Equity crowdfunding has opened startup investing to millions of Americans. But there are still many deals and companies that are beyond the reach of the everyday investor — whether because of investment minimums, where the deal is being offered, or if one must be an accredited investor to qualify.
Legion wants to put certain kinds of tech companies into closer reach for investors. And they also want to help these companies grow and develop from young startups to successful entities. We talked with co-founder and CEO Ryan Bettencourt about what Legion does and what potential investors should know about the company.
Can you give us a brief elevator pitch for your company?
Legion buys, builds and scales Software as a Service (SaaS) companies in market verticals we know well. We operate the businesses we buy and build and have been described as a cross between a venture studio and micro Private Equity. For investors, we offer them the chance to make one single investment and own stakes in multiple high growth ventures.
What inspired you to take the leap and build this company?
My co-founders and I have been building tech companies for many years — some have been bootstrapped and some have been backed by venture capital. Over many years we have been discussing and refining a model that fills a hole in the typical way that tech companies are built and how investors invest in those companies. The venture capital model of chasing unicorns is necessary given the economics of the model, and it works very well when it does. But we have seen many times how good companies can be suffocated by this model — by raising too much money or chasing unsustainable growth, they not only don’t become unicorns but they also ruin their chances of being great, very profitable and valuable companies (maybe not unicorns, but still incredibly valuable and meaningful). At the same time, bootstrapping is hard because it often leads to not having the resources or knowledge to scale. After many years of refining the model, we decided it was a good time to bring Legion to life. We also believe that Legion is a better way to invest for investors — unlike most other investment opportunities, the way Legion is structured reduces the binary nature of many investments and also gives investors multiple bites at the apple with one single investment.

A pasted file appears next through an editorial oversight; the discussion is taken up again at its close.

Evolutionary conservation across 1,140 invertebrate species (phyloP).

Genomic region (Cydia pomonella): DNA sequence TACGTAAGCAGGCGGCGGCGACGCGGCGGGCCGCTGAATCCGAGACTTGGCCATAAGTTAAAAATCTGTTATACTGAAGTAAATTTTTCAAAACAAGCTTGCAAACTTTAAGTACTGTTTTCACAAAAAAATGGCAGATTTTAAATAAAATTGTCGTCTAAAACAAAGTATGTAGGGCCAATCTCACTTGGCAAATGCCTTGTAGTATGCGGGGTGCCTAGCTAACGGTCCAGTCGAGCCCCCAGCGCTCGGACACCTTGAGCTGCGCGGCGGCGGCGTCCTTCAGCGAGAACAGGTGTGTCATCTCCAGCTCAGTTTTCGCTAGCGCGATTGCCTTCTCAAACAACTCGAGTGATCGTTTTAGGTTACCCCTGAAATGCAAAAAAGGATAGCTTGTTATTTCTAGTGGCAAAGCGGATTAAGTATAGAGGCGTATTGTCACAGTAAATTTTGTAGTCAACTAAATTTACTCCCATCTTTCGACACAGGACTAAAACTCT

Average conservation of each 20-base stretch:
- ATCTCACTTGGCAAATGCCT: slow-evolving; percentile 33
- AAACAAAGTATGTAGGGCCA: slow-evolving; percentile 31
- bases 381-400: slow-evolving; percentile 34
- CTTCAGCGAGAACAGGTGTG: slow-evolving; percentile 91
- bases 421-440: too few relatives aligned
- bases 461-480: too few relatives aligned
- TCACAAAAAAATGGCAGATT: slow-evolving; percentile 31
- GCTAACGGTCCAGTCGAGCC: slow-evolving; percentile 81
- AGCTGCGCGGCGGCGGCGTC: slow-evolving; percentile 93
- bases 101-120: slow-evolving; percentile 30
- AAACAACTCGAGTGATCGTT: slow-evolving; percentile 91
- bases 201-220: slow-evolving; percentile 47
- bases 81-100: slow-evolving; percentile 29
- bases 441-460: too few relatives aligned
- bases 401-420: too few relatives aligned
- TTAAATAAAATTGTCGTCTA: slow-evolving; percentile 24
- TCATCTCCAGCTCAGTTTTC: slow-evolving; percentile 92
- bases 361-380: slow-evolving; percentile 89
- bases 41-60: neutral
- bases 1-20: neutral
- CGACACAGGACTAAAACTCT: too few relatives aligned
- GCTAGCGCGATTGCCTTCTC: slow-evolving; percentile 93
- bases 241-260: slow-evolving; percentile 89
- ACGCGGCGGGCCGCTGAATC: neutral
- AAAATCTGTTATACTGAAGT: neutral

We have started speaking more about our philosophy and approach on our blog: https://medium.com/legionworks
What past experiences prepared you to start, build, and lead your company?
We have been building tech companies for many years and have learned a lot both from our high points and low points. We have scaled companies from nothing to many millions in revenues and from no employees to hundreds of employees. We have started companies from scratch and have bought small companies and scaled them. We have enjoyed exits (selling our companies) and have also had opportunities to sell companies for great outcomes that were blocked by investors. We have bootstrapped ventures and also run companies with significant venture capital. In addition to being operators of ventures we have started, we have been advisors and investors in other companies.
A few highlights of the companies we have helped scale and lead include:
- Neil Patel Digital (an SEO and content agency that surpassed $20M in revenue run rate in under 3 years);
- KidZui (an award winning consumer software product backed by blue chip venture capital and sold to leading private equity company Saban Brands – and then resold to Leapfrog);